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Is the Diamondbacks' "catcher of the future" Peter O'Brien no more?

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Yeah, that probably counts as a spectacularly click-baity headline, but the doubters about O'Brien's ability to play catcher may be being vindicated

Mark J. Rebilas-USA TODAY Sports

Nick Piecoro reported yesterday that Peter O'Brien, whom it seemed at one point was the favorite to win the job as starting catcher this season, played his second consecutive game at minor-league camp in the outfield and "hasn't been behind the plate since throwing problems developed earlier this month." The throwing problems which broke out this spring apparently also followed him after his reassignment. Now, that's only a week or two, but minor-league director Mike Bell said, "I think he's going to play some outfield (once the minor league season starts) and catching isn't out of the question, but we're still talking internally to figure out what's best for him."

That's quite some fall from grace for O'Brien. Barely two months ago Piecoro wrote that the prospect "could be the answer" to our vacancy at catcher, describing him as the main reason why Dave Stewart had stopped looking for outside help at the position. Though even this piece noted that many evaluators outside the team "don't see O'Brien ever being a capable defender behind the plate." Earlier in March, just before the Cactus League began, CBO Tony La Russa told Arizona Sports, "Here we are now getting ready to play the Rockies and Peter is going to be catching and hitting fifth [to open Spring Training]."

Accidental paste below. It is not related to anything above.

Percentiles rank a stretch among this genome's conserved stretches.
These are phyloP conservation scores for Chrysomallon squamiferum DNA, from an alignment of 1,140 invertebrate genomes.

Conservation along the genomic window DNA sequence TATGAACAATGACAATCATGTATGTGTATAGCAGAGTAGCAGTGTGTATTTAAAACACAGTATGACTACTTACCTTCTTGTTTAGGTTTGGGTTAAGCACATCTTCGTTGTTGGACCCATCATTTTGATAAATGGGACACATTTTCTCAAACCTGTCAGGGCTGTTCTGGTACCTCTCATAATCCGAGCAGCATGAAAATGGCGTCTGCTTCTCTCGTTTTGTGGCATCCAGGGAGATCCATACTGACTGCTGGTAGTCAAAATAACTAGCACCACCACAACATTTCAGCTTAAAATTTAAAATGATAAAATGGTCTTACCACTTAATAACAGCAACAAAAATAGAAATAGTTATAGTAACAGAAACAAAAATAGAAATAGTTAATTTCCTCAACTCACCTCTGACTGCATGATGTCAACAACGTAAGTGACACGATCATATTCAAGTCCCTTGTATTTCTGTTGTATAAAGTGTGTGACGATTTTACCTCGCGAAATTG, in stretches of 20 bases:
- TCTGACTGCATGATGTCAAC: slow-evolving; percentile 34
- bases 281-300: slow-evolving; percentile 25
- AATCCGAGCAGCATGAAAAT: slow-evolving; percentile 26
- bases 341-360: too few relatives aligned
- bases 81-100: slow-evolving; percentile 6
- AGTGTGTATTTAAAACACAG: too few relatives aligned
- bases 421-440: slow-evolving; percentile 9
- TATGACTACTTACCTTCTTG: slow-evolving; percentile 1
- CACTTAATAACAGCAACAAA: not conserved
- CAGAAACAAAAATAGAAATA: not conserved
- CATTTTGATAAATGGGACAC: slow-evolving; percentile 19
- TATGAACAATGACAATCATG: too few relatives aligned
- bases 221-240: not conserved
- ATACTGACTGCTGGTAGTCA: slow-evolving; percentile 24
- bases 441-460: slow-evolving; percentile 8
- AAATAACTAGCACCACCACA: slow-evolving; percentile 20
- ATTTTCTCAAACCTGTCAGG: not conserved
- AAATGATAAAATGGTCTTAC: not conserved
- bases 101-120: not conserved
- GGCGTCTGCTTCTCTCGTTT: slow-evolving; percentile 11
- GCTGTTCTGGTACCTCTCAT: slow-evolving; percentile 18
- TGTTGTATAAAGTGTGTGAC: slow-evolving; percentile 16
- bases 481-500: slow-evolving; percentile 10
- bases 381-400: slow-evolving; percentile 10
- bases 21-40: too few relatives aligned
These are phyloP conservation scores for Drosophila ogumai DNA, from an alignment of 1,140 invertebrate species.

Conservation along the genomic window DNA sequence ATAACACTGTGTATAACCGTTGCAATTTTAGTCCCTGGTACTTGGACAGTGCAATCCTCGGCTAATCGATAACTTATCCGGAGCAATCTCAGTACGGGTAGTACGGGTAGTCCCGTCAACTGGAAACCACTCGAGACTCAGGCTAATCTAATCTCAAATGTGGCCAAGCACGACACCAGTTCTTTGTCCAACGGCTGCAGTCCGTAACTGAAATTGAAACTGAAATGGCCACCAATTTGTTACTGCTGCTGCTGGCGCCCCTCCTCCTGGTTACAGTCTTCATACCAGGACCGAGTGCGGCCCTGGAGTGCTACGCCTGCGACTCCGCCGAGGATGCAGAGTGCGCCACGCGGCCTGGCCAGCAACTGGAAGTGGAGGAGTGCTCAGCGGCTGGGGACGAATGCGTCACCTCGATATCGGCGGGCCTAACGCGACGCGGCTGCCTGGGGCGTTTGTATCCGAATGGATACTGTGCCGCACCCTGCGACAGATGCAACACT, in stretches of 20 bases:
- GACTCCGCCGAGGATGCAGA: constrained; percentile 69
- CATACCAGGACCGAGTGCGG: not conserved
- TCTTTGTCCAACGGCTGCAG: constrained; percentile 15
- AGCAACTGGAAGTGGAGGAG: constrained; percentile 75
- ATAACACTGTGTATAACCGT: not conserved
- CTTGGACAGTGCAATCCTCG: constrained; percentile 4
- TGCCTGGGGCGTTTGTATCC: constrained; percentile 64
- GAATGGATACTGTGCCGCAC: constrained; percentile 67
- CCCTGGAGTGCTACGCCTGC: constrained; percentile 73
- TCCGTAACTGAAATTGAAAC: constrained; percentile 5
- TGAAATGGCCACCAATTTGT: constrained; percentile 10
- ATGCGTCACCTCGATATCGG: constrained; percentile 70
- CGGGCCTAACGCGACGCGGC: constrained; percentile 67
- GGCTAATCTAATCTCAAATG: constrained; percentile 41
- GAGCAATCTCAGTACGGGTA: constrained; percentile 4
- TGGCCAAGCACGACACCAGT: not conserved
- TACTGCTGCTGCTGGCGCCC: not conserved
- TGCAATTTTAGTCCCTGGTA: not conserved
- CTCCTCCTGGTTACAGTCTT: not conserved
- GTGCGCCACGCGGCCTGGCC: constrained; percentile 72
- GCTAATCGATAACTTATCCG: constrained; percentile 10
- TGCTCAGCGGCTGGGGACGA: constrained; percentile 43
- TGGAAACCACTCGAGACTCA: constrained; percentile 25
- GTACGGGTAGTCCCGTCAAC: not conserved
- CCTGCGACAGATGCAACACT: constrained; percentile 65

At the time of his reassignment, the club publicly said that it was his offense, and not his throwing woes, which were responsible for the decision. Chip Hale said, "We just felt it's time for him to go get more at-bats and get ready for the season. Big guys with longer limbs need to get their swings right. You don't want to start them off slow." While it's certainly the case that he hadn't set the world on fire offensively this spring, hitting .250/.323/.250 for a .573 OPS, it has to be believed that his throwing issues played into that. Even simple tasks like returning the ball to the pitcher, or going round the horn after a strikeout had led to gaffes, though O'Brien appeared unworried:

"I played a lot of different positions last year and had a lot of different arm angles. Now being back behind the plate full time, it's making sure I keep my arm slot consistent back there and keep throwing it and keep the tempo of the game up. It happens. It's part of the game. I'm looking to keep working on it and keep getting better and keep firing the ball."

It is certainly too early to bang a stake through the heart of O'Brien ever playing behind the plate. He is still only 24, and there is time for him to fix what may be as much a psychological issue, as much as a physical one. But in the event that isn't the case, what is Arizona to do? The outfield doesn't seem like an ideal spot for someone with throwing issues, and at the spot on the diamond which has fewest and shortest throws to make, the team already has an All-Star level incumbent. If he continue to hammer 30-40 home-runs a season, that will play, but perhaps the best hope is the new CBA, which will come in for 2017, expands the DH to the National League.

However, a potentially larger issue is the overall one of talent evaluation. As Fangraphs noted earlier in the week, the Diamondbacks "don’t just march to the beat of their own drum; they’re not even sure drums qualify as a musical instrument." If the current situation holds true, it appears the conventional wisdom about O'Brien was right, the Diamondbacks' position being ruthlessly exposed as flawed after only a few weeks of spring training. Between that and the questionable decision to put Yasmany Tomas at the hot corner, I can't say it inspires a great deal of confidence in the team's decision making process with regard to young talent.